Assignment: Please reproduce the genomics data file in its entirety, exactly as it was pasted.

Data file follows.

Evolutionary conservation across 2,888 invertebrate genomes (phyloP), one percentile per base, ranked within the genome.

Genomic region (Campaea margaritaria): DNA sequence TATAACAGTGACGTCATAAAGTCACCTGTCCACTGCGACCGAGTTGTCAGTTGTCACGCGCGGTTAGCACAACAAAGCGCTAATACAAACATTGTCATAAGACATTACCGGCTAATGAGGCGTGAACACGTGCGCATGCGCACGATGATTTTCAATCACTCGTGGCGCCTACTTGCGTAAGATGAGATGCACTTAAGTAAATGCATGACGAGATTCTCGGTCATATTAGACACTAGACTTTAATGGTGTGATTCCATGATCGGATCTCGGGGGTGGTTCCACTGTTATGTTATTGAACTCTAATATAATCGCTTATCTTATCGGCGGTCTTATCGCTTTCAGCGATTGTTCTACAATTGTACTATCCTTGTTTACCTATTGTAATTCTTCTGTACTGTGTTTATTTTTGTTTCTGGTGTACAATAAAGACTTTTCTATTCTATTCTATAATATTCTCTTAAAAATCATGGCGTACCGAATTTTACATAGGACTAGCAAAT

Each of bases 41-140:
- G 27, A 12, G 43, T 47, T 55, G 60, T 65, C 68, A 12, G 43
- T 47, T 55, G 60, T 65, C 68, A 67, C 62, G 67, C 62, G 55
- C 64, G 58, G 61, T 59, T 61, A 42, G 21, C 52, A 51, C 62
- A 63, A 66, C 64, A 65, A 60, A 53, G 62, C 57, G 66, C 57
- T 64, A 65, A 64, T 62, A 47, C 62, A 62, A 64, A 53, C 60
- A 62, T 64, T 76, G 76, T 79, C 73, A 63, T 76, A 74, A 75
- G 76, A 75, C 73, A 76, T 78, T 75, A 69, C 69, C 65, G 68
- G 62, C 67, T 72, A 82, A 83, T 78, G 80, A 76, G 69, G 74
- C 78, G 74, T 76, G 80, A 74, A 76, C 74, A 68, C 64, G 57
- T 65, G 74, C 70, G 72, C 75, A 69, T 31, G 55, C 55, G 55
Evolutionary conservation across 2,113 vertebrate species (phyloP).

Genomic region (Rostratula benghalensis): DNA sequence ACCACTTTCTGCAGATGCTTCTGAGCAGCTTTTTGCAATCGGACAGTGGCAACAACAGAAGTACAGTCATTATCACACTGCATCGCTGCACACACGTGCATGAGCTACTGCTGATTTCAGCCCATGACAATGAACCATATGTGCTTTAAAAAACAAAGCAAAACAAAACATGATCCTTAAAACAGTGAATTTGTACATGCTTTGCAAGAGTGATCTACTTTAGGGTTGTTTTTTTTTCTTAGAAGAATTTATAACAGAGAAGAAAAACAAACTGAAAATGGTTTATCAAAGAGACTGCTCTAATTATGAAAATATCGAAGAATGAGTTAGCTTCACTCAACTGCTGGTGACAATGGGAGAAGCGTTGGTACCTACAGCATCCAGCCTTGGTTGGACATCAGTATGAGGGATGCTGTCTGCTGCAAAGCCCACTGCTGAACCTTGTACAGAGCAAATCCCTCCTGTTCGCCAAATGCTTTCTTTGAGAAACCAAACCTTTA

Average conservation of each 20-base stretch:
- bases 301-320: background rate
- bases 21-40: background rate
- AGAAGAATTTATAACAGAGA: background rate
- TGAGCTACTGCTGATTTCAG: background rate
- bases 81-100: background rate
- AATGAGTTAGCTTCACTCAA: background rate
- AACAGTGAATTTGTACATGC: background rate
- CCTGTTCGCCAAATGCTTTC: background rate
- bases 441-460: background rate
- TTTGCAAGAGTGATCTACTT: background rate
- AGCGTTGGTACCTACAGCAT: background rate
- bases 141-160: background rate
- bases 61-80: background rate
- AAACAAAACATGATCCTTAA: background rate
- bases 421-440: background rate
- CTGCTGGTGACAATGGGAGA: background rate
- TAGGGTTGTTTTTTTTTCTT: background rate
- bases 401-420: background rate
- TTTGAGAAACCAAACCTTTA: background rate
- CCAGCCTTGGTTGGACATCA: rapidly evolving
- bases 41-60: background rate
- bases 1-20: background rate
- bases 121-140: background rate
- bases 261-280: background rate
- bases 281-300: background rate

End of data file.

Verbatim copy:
Evolutionary conservation across 2,888 invertebrate genomes (phyloP), one percentile per base, ranked within the genome.

Genomic region (Campaea margaritaria): DNA sequence TATAACAGTGACGTCATAAAGTCACCTGTCCACTGCGACCGAGTTGTCAGTTGTCACGCGCGGTTAGCACAACAAAGCGCTAATACAAACATTGTCATAAGACATTACCGGCTAATGAGGCGTGAACACGTGCGCATGCGCACGATGATTTTCAATCACTCGTGGCGCCTACTTGCGTAAGATGAGATGCACTTAAGTAAATGCATGACGAGATTCTCGGTCATATTAGACACTAGACTTTAATGGTGTGATTCCATGATCGGATCTCGGGGGTGGTTCCACTGTTATGTTATTGAACTCTAATATAATCGCTTATCTTATCGGCGGTCTTATCGCTTTCAGCGATTGTTCTACAATTGTACTATCCTTGTTTACCTATTGTAATTCTTCTGTACTGTGTTTATTTTTGTTTCTGGTGTACAATAAAGACTTTTCTATTCTATTCTATAATATTCTCTTAAAAATCATGGCGTACCGAATTTTACATAGGACTAGCAAAT

Each of bases 41-140:
- G 27, A 12, G 43, T 47, T 55, G 60, T 65, C 68, A 12, G 43
- T 47, T 55, G 60, T 65, C 68, A 67, C 62, G 67, C 62, G 55
- C 64, G 58, G 61, T 59, T 61, A 42, G 21, C 52, A 51, C 62
- A 63, A 66, C 64, A 65, A 60, A 53, G 62, C 57, G 66, C 57
- T 64, A 65, A 64, T 62, A 47, C 62, A 62, A 64, A 53, C 60
- A 62, T 64, T 76, G 76, T 79, C 73, A 63, T 76, A 74, A 75
- G 76, A 75, C 73, A 76, T 78, T 75, A 69, C 69, C 65, G 68
- G 62, C 67, T 72, A 82, A 83, T 78, G 80, A 76, G 69, G 74
- C 78, G 74, T 76, G 80, A 74, A 76, C 74, A 68, C 64, G 57
- T 65, G 74, C 70, G 72, C 75, A 69, T 31, G 55, C 55, G 55
Evolutionary conservation across 2,113 vertebrate species (phyloP).

Genomic region (Rostratula benghalensis): DNA sequence ACCACTTTCTGCAGATGCTTCTGAGCAGCTTTTTGCAATCGGACAGTGGCAACAACAGAAGTACAGTCATTATCACACTGCATCGCTGCACACACGTGCATGAGCTACTGCTGATTTCAGCCCATGACAATGAACCATATGTGCTTTAAAAAACAAAGCAAAACAAAACATGATCCTTAAAACAGTGAATTTGTACATGCTTTGCAAGAGTGATCTACTTTAGGGTTGTTTTTTTTTCTTAGAAGAATTTATAACAGAGAAGAAAAACAAACTGAAAATGGTTTATCAAAGAGACTGCTCTAATTATGAAAATATCGAAGAATGAGTTAGCTTCACTCAACTGCTGGTGACAATGGGAGAAGCGTTGGTACCTACAGCATCCAGCCTTGGTTGGACATCAGTATGAGGGATGCTGTCTGCTGCAAAGCCCACTGCTGAACCTTGTACAGAGCAAATCCCTCCTGTTCGCCAAATGCTTTCTTTGAGAAACCAAACCTTTA

Average conservation of each 20-base stretch:
- bases 301-320: background rate
- bases 21-40: background rate
- AGAAGAATTTATAACAGAGA: background rate
- TGAGCTACTGCTGATTTCAG: background rate
- bases 81-100: background rate
- AATGAGTTAGCTTCACTCAA: background rate
- AACAGTGAATTTGTACATGC: background rate
- CCTGTTCGCCAAATGCTTTC: background rate
- bases 441-460: background rate
- TTTGCAAGAGTGATCTACTT: background rate
- AGCGTTGGTACCTACAGCAT: background rate
- bases 141-160: background rate
- bases 61-80: background rate
- AAACAAAACATGATCCTTAA: background rate
- bases 421-440: background rate
- CTGCTGGTGACAATGGGAGA: background rate
- TAGGGTTGTTTTTTTTTCTT: background rate
- bases 401-420: background rate
- TTTGAGAAACCAAACCTTTA: background rate
- CCAGCCTTGGTTGGACATCA: rapidly evolving
- bases 41-60: background rate
- bases 1-20: background rate
- bases 121-140: background rate
- bases 261-280: background rate
- bases 281-300: background rate